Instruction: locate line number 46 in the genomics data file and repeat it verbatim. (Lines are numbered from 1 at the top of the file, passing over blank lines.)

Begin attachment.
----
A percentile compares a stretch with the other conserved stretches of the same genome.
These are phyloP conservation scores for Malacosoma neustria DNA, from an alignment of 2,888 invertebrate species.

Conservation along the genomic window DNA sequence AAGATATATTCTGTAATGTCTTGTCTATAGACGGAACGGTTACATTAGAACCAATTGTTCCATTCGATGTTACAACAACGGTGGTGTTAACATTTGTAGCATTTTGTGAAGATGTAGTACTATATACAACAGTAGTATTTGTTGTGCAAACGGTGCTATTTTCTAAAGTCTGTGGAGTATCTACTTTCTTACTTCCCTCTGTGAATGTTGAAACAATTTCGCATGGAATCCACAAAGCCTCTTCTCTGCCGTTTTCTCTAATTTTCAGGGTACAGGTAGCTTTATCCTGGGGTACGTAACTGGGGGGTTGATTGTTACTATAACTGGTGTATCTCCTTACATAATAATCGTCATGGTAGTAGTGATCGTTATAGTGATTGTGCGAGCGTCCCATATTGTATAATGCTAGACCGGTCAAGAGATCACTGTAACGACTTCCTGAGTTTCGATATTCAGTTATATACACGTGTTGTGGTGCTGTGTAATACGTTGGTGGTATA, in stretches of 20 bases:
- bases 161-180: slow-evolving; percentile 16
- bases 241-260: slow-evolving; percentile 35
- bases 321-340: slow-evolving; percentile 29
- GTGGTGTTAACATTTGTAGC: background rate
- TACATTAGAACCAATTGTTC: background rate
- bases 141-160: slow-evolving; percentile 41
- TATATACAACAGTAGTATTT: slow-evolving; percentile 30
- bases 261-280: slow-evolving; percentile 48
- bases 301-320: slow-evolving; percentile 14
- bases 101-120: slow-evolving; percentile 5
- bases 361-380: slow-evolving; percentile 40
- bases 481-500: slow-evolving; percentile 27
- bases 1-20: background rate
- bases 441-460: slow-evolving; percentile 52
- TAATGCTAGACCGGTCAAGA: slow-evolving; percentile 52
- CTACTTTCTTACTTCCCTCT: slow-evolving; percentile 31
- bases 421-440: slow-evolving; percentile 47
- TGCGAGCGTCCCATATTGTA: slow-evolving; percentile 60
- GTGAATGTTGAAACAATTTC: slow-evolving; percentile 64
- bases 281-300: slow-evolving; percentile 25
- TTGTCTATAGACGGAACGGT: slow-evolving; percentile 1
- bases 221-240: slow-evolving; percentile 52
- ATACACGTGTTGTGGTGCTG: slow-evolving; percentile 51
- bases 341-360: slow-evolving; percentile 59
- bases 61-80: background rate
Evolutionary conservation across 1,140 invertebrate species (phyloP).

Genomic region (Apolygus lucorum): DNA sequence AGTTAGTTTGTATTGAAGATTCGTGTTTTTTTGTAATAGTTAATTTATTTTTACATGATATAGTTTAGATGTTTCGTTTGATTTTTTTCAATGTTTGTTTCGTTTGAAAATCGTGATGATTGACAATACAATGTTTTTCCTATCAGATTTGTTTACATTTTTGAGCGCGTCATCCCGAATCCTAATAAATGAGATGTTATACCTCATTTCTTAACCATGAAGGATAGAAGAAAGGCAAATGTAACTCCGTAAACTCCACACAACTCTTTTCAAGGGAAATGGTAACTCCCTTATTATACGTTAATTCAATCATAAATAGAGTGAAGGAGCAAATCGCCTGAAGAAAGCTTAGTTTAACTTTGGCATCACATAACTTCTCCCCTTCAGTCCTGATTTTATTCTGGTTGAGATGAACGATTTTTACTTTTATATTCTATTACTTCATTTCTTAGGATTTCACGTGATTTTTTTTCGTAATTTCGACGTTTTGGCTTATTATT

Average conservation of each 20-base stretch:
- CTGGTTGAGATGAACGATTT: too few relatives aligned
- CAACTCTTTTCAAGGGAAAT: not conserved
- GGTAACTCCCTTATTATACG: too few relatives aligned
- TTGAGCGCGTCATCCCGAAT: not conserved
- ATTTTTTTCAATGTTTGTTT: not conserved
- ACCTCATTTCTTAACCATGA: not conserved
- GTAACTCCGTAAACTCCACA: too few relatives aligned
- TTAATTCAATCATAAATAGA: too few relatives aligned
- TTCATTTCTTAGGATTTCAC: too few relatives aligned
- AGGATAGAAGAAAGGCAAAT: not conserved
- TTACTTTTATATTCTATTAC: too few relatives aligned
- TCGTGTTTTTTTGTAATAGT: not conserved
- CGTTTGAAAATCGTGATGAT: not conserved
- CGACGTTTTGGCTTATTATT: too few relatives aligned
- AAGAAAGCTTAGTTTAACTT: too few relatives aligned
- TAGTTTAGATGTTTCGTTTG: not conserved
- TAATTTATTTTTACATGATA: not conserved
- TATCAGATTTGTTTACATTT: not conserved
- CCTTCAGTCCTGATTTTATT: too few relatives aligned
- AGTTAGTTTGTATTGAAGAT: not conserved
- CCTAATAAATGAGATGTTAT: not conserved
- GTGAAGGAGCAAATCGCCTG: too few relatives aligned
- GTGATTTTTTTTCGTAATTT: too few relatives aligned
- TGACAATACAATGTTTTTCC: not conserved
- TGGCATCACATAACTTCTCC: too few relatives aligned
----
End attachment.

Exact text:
- AAGAAAGCTTAGTTTAACTT: too few relatives aligned